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Monday, December 11, 2017

The Science of Snowflakes

Here in western Maine we're expecting our second real snowstorm of the winter to arrive tonight. This has reminded me of a couple of educational videos that explain the science of snowflakes.

The Science of Snowflakes is a TED-Ed video lesson that explains how snowflakes are formed, why they're all different, and why seem to be "wetter" than others. The video also explains why all skiing is water skiing.


ByteSize Science also offers a good video about how snowflakes are formed.

Three Sites That Help Students Compare the Size of Countries and States

Over the weekend Open Culture featured one of my favorite websites to use in geography classes. That website is called The True Size Of... and it lets you quickly compare the size of two countries or two states within the United States. To compare two countries simply enter one into the search box then enter a second one into the search box. Both countries will be highlighted for you. You can then drag and drop one onto the other to see a size comparison. The same process can be done with U.S. states.

If It Were My Home is a neat site that provides comparisons of countries. If It Were My Home will show you a comparison of geographic size of your country with that of another of your choosing. Beyond the size comparison, If It Were My Home shows you comparisons of twelve health and economics statistics about life in different countries. To view the comparisons just select two countries from the lists and click compare.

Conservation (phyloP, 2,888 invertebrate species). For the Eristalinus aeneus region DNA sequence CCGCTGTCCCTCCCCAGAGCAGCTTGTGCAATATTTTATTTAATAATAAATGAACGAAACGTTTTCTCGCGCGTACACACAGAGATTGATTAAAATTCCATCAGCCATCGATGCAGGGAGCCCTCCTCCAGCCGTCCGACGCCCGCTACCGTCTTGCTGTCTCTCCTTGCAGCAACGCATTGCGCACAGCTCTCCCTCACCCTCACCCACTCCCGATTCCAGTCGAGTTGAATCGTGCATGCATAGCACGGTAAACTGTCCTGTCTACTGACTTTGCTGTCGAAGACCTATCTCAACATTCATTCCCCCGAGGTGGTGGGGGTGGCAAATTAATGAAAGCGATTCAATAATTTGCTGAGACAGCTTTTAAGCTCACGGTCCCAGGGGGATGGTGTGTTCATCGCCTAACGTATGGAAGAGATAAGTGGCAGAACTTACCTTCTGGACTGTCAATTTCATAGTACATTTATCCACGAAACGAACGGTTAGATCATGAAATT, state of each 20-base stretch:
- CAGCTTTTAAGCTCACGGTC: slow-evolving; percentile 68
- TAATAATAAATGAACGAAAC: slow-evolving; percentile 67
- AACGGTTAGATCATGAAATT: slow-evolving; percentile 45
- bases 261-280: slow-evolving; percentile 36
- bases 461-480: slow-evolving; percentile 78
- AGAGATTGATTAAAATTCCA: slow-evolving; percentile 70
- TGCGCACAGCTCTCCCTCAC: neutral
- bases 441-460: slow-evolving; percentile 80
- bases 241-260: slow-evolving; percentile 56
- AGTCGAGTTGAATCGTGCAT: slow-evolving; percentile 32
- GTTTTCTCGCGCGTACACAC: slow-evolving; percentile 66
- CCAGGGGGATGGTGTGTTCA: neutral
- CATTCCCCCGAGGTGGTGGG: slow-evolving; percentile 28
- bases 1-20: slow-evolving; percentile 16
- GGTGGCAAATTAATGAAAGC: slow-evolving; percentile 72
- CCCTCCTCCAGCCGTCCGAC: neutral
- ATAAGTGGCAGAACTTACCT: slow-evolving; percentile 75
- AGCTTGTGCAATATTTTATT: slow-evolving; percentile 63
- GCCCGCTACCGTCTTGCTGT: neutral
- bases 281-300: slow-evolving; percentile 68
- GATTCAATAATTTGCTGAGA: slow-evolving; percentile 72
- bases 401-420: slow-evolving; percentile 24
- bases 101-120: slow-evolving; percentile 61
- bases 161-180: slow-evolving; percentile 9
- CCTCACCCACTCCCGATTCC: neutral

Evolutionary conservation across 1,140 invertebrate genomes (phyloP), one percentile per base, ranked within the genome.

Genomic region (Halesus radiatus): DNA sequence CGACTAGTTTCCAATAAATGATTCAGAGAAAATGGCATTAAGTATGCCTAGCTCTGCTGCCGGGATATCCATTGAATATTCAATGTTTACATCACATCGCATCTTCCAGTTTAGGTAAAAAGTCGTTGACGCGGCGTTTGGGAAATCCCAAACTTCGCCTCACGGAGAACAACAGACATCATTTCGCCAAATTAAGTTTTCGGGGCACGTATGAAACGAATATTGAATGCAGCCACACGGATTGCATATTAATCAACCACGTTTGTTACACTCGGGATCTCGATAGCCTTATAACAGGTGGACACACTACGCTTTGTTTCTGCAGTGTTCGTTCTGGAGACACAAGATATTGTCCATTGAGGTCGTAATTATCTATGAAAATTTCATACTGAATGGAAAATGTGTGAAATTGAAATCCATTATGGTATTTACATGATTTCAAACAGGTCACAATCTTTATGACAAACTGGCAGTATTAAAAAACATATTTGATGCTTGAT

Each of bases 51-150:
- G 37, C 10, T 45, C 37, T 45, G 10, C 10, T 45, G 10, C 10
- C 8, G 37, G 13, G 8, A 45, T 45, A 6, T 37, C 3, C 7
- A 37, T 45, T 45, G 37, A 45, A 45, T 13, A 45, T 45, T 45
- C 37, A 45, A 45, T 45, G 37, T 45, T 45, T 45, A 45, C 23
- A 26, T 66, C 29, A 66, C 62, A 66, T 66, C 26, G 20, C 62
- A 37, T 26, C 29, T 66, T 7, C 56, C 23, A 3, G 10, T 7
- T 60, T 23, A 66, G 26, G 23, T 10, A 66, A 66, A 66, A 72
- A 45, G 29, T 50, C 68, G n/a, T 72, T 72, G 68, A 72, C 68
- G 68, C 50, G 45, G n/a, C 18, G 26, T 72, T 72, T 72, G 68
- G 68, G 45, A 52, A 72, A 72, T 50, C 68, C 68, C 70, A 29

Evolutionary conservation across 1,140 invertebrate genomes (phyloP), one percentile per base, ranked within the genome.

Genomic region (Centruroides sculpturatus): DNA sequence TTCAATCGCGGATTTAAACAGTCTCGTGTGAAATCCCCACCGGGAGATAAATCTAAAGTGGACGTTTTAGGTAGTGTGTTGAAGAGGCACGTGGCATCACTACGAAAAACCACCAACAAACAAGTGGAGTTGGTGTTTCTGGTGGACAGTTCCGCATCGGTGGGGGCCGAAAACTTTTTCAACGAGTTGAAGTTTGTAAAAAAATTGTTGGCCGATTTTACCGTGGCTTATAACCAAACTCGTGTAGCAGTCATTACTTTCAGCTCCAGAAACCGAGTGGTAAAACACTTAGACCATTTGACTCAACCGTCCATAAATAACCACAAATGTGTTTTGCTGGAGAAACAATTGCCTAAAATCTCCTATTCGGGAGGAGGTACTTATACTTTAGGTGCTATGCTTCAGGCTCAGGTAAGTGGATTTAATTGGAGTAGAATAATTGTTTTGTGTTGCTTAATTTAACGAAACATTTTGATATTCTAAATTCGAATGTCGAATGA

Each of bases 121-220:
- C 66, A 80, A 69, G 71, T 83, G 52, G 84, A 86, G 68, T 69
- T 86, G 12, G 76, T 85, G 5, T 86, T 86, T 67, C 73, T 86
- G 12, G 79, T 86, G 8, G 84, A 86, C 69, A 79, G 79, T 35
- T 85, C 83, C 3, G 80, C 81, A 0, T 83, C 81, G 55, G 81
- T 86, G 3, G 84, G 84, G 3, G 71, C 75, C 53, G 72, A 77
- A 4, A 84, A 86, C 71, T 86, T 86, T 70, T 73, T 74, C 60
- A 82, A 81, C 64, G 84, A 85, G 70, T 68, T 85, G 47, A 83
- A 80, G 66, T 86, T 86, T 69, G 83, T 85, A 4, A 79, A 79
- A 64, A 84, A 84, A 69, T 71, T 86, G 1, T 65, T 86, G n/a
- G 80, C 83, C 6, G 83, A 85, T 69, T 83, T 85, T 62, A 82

Overlap Maps is a free service that can be used to quickly compare the size of countries, states, provinces, and some bodies of water. To create a visual comparison of two countries select one country from the "overlap this" menu and select one country from the "onto this" menu. The comparisons you make are displayed on a map. You can make comparisons from different categories. For example, you can overlap Lake Erie onto New Hampshire.

How to Create a Distraction-free Video Playlist

A couple of weeks ago I shared a few ways to display videos without the distraction of sidebar content on YouTube and Vimeo. Another way to display videos without the sidebar distractions is to play them through Padlet. In Padlet you can use the "playlist" template to make a list of videos and then display each of them without the sidebar content that appears on YouTube or Vimeo. You can make the playlist yourself or you can invite others to collaborate with you just like you would with any other Padlet wall. Watch my video to learn how to make a distraction-free video playlist on a Padlet wall.